We could have a world in which a leading wealthy “democracy” has a government that responds to majority opinion. We could have a world in which London says to Washington: “You want another war, we won’t help you pretend it’s legal. In fact, we’re drafting a brief for the prosecution and will see you in court.”
The people of the United States need that fig leaf torn away, need the pretense that mass murder is legal and necessary ended in our own minds. The peace, prosperity, sustainability, and friendship awaiting us is too much for us to even imagine. What might help us do it, what might make us believe that “hope” and “change” and other concepts we’ve almost come to despise could actually be possible would be making Jeremy Corbyn Prime Minister.
Richard Murphy writes “As I have predicted the question “how will you pay for it?” is being asked of Labour”. He refers readers to his earlier explanations of how current spending commitments can be paid for from tax revenues: the spend creates the capacity to pay – made here and here. He continues: “The only real question is how Labour will pay for nationalisation” and cites precedents:
- How were the banks were bailed out?
- How was £435 billion was found for QE?
Answer: “Neither, directly, cost the taxpayer a penny. The money was created to achieve both out of thin air”. Murphy advises that renationalisation could also be done in the same way: “Issue bonds for fair value. Make them redeemable in not less than thirty years, and maybe longer. Make the interest rate the very low ones on offer now. In net terms these are likely to be negative throughout that thirty year period. And what is the net cost of renationalisation? Next to nothing. Or less. Problem solved”.
Mike Parr comments on the same website – as others have pointed out – that there is no need to pay anything for the train operating companies, merely do not renew the /operating licences as they lapse, but no doubt there will be other expenses and a need for investment.
- and provides help for the disadvantaged.
“The necessary condition for building a successful economy is that people must have sufficient purchasing power as without that they cannot buy goods and services”.
Sikka notes that due to wage freezes, low national minimum wage, never-ending austerity programmes and zero-hours contracts, people’s purchasing power has been severely eroded. Between 2007 and 2015, the real wages of UK employees fell by over 10 per cent, almost the largest fall among major industrialised nations.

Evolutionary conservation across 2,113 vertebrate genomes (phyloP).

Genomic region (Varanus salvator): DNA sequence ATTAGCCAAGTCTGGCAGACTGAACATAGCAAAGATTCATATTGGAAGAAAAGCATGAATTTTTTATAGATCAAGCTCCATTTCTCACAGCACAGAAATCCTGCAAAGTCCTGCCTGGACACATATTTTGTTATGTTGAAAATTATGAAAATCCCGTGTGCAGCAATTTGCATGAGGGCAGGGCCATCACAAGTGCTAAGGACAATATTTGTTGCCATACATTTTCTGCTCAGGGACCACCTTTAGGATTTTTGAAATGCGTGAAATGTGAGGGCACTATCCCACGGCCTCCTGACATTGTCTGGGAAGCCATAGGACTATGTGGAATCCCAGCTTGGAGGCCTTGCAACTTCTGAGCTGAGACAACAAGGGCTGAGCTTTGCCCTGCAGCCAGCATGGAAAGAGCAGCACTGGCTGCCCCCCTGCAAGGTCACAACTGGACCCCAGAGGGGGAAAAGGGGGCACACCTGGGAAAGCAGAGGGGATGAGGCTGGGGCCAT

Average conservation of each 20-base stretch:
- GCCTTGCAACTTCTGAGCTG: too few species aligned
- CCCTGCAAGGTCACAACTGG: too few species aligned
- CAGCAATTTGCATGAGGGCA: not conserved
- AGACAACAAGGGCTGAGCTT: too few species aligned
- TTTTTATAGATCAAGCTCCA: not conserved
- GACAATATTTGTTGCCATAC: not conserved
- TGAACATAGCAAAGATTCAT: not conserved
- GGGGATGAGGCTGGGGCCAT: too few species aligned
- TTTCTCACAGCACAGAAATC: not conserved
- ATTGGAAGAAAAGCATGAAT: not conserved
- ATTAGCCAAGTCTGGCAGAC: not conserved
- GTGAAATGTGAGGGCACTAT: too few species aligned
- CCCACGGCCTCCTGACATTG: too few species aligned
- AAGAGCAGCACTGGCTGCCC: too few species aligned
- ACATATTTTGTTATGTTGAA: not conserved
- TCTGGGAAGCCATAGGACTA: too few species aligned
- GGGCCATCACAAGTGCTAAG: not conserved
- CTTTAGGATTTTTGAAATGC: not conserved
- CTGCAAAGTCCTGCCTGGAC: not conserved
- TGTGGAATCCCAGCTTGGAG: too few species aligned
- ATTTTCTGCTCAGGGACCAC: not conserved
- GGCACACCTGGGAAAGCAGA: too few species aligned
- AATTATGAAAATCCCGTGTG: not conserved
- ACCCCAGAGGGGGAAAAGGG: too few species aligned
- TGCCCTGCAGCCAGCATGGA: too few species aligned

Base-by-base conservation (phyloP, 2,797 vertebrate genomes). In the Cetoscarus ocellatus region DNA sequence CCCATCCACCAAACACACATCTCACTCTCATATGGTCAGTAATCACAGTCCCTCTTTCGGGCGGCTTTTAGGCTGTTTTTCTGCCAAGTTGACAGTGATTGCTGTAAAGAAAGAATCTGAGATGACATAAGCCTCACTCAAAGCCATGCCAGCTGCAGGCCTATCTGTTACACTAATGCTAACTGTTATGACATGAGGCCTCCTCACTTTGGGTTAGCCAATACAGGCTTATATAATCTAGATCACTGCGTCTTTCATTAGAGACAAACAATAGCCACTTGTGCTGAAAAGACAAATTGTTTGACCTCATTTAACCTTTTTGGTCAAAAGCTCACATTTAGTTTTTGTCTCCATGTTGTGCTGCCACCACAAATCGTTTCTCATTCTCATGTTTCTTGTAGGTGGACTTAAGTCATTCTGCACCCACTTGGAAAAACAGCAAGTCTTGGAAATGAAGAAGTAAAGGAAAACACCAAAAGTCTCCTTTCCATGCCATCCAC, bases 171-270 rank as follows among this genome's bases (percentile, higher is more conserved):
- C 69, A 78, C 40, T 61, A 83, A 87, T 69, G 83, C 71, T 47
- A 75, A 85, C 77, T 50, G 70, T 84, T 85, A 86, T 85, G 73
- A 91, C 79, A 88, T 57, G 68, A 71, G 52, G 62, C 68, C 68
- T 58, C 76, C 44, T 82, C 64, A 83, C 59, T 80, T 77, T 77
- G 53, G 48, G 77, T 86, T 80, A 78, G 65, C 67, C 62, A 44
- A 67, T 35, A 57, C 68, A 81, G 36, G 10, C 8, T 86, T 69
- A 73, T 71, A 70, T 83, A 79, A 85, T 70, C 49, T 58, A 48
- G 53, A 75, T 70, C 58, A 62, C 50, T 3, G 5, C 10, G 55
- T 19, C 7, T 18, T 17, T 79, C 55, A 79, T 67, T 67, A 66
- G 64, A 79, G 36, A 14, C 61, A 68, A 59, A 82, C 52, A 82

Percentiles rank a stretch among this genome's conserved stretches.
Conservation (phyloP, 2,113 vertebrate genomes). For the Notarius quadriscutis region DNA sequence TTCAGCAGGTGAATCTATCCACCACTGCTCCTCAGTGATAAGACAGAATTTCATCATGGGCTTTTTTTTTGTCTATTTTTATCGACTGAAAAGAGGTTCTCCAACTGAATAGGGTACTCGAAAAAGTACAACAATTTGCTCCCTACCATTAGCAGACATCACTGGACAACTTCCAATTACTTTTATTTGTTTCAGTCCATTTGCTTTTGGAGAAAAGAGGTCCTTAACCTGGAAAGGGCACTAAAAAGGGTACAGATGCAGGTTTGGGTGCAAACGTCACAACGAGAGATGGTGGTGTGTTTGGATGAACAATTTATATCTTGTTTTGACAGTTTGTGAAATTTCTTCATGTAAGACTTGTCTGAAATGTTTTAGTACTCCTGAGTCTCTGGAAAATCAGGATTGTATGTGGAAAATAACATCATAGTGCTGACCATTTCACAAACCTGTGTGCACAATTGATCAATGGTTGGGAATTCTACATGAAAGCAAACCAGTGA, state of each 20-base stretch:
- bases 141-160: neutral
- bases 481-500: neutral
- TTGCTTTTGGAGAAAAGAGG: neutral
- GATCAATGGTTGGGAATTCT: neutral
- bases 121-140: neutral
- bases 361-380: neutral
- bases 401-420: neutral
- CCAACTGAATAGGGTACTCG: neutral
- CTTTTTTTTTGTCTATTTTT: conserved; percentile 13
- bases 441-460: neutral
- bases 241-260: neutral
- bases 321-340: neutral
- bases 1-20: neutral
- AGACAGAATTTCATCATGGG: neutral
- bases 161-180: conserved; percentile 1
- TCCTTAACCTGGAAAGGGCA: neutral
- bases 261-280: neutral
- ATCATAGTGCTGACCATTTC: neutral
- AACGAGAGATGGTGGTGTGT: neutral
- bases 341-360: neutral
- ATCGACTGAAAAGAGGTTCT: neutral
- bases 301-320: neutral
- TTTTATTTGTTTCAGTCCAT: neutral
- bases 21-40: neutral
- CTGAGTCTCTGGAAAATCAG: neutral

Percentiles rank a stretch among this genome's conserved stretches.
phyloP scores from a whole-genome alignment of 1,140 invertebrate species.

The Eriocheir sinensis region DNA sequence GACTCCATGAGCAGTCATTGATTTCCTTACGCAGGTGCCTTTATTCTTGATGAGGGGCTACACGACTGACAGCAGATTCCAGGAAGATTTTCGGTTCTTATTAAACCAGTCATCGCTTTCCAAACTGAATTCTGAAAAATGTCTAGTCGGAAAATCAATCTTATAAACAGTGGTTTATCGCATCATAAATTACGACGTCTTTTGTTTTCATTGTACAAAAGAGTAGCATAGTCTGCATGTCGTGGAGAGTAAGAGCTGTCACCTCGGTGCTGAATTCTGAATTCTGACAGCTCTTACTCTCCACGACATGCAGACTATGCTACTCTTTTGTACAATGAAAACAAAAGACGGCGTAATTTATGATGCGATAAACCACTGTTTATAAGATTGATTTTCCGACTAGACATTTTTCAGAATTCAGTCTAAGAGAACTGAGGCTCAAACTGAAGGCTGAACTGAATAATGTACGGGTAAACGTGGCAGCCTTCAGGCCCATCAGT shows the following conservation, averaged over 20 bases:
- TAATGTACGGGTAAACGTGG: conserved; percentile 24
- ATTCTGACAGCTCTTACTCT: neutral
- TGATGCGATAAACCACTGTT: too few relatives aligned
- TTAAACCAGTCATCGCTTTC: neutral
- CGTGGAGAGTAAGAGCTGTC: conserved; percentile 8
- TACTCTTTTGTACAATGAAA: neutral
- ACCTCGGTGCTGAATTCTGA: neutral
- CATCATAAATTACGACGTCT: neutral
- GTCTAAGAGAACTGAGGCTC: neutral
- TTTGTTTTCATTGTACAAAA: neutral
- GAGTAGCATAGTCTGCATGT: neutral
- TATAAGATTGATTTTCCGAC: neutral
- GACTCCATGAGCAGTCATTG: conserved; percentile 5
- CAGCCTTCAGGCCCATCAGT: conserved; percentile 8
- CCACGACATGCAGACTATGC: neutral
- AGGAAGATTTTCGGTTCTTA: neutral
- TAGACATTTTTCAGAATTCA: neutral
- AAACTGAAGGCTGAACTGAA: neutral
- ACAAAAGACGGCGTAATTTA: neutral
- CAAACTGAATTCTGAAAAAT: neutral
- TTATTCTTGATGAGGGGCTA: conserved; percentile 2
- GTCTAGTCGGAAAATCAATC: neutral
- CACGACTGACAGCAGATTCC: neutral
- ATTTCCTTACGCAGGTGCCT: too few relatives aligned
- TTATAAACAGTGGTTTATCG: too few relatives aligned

In a comparatively rich country, 40% of the working-age population has less than £100 in savings. Millions rely on food banks to secure their next meal. The poor become victims of the payday loan industry and end up paying exorbitant interest rates. Personal debt now stands at record £1.529 trillion and ordinary person’s ability to stimulate economic demand and investment is severely eroded. Under successive government wealth has percolated up, leaving a few crumbs for many
In recent years, Sikka points out, public investment has been sidelined, adding that the Labour Party is now making a decisive break and offering the key to rebuilding: redistribution of income/wealth, decent wages and state intervention in the economy.
The Labour manifesto promises:
- an annual stimulus of £48.6 billion, current expenditure: investment in education, the NHS, social care, the police, firefighters and border guards
- to abolish all tuition fees and relieve the debt burden on many young people
- to protect the real value of state pensions
- to restore Housing Benefit for under 21s
- to abolish bedroom tax and employment tribunal fees
- to lift the one per cent cap on the wages of public sector workers.
Expenditure will be matched by revenues of £48.6 billion – not achieved by a rise in VAT, income tax or National Insurance contributions for 95% cent of workers. Measures include:
Reversal of recent corporation tax cuts, raising £19.4 billion.
£6.4 billion from increases in income tax for the top 5% of taxpayers, lowering the threshold for the 45p additional rate to £80,000 of income and reintroducing the 50p rate on earnings above £123,000.
£.13 billion raised from a levy on companies (not individuals) paying out megabucks to few.
A 2.5% levy on earnings above £330,000 and 5% on those above £500,000.
A Robin Hood tax on speculative transactions, raising £5.6 billion and another £6.5 billion will be raised from various measures to eliminate tax avoidance opportunities.
VAT on private school fees will raise £1.6 billion.